Pinal Fire continues to burn

© 2017-Silver Belt

Gila County — The Pinal Fire was started by a lightning strike at 3 p.m. on May 8. The fire is located on the Globe Ranger District, six miles south of Globe.

As of Tuesday afternoon, the fire had grown to 206 acres and was 0 percent contained. Wildfire last burned in the area in 1952, so firefighters are letting the fire burn. Private land, infrastructure and recreation facilities will be protected from fire. Incident Commander Andrew Mandell issued the following update on Monday. For the latest information about the fire, please visit https://inciweb.nwcg.gov/incident/5176.

Resources on Fire: The Central West Zone Type 3 Incident Management Team. There are 5 crews, 8 engines, 1 Type 3 helicopter and a total of 220 Firefighters assigned to the incident.

Restrictions and Closures: A closure order for the area has been established and will remain in effect for the foreseeable future.

A new Temporary Flight Restriction of 15 miles long, by 7 miles wide, has been placed over the fire area encompassing Pioneer Campground, the 55-651 roads and around the north side of the ridge.

Operational Activities: Crews will continue with preparation and defense around structures and infrastructure along indirect control lines. This includes cutting down dead trees that may become a hazard as the fire gets closer to those areas. Chipper crews continue to place wood chips near structures and control lines to help serve as a fuel break. Wildfire last burned in this area in 1952. The natural fire frequency of that landscape is in need of the reintroduction of low-severity fire into the ecosystem to provide for fire adapted communities and infrastructure resulting in enhanced overall forest health for the future. One of the objectives of this incident is to restore ponderosa pine and mixed conifer fuel types to a more drought tolerant and natural condition while protecting the community water shed from erosion. Private land, infrastructure and recreation facilities will be protected from fire. Public and firefighter safety will remain paramount in all decisions and they are based on the values at risk.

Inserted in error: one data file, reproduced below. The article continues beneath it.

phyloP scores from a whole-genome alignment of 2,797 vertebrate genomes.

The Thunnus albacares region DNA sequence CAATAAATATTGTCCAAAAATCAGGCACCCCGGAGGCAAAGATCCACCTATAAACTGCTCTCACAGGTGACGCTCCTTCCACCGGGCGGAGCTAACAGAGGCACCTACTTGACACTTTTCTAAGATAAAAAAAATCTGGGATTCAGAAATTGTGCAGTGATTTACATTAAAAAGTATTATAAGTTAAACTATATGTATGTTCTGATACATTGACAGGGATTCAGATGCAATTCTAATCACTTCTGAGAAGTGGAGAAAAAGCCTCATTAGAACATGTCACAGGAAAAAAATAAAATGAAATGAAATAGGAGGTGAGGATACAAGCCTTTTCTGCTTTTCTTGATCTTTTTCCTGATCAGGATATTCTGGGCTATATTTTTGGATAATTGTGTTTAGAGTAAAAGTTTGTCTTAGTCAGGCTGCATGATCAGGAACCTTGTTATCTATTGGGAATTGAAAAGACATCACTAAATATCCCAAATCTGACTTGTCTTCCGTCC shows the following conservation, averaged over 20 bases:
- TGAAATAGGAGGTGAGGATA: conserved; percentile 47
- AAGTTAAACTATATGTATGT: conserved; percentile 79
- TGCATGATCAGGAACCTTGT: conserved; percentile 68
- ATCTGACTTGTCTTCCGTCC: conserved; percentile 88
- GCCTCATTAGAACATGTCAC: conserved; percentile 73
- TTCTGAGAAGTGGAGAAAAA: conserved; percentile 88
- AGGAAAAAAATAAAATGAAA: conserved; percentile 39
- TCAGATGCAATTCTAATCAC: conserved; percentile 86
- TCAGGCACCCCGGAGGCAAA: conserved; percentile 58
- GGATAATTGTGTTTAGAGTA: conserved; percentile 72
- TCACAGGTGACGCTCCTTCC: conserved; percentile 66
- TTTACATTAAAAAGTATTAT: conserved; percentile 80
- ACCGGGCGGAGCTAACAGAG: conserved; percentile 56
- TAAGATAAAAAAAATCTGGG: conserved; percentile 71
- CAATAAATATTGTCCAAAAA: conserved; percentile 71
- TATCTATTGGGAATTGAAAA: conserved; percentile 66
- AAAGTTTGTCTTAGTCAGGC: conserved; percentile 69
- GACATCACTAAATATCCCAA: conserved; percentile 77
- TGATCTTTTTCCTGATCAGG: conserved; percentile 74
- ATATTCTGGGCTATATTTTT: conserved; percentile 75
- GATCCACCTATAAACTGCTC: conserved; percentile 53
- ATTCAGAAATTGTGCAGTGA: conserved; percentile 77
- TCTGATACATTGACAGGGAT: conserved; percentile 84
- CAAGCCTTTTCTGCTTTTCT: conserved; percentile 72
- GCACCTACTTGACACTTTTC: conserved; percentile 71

Fuels: The major fuel types, found in and around the Pinal fire are long needle pine litter, conifer litter, grass, grass/shrub and shrub. The primary carrier of the fire at this time is long needle pine litter. Typical spread rates and flame lengths will be low to moderate in these fuel models.

Fire Behavior: Continue to expect increased smoke in the area, due to active fire behavior which will continue to spread upslope following ponderosa pine and conifer stringers. As the fire continues to grow, it will expand the consumption of large dead trees on the ground, which will add to the smoke effect.

Values at Risk: Private land and residences are in the vicinity of the wildfire area. Crews are protecting those homes through mechanical treatment and brush removal using chain saws and chippers. Electronic and communication sites are on Signal, Sulphide Del Ray, and Pinal Peak. Forest Service structures, campgrounds and infrastructure are present as are Mexican Spotted owl habitat and cultural and historic sites.

Special Concerns: Firefighter & public safety is the priority. Firefighting aircraft cannot fly if drones or remote control aircraft are in the air. Do not fly such aircraft within the temporary flight restriction area.

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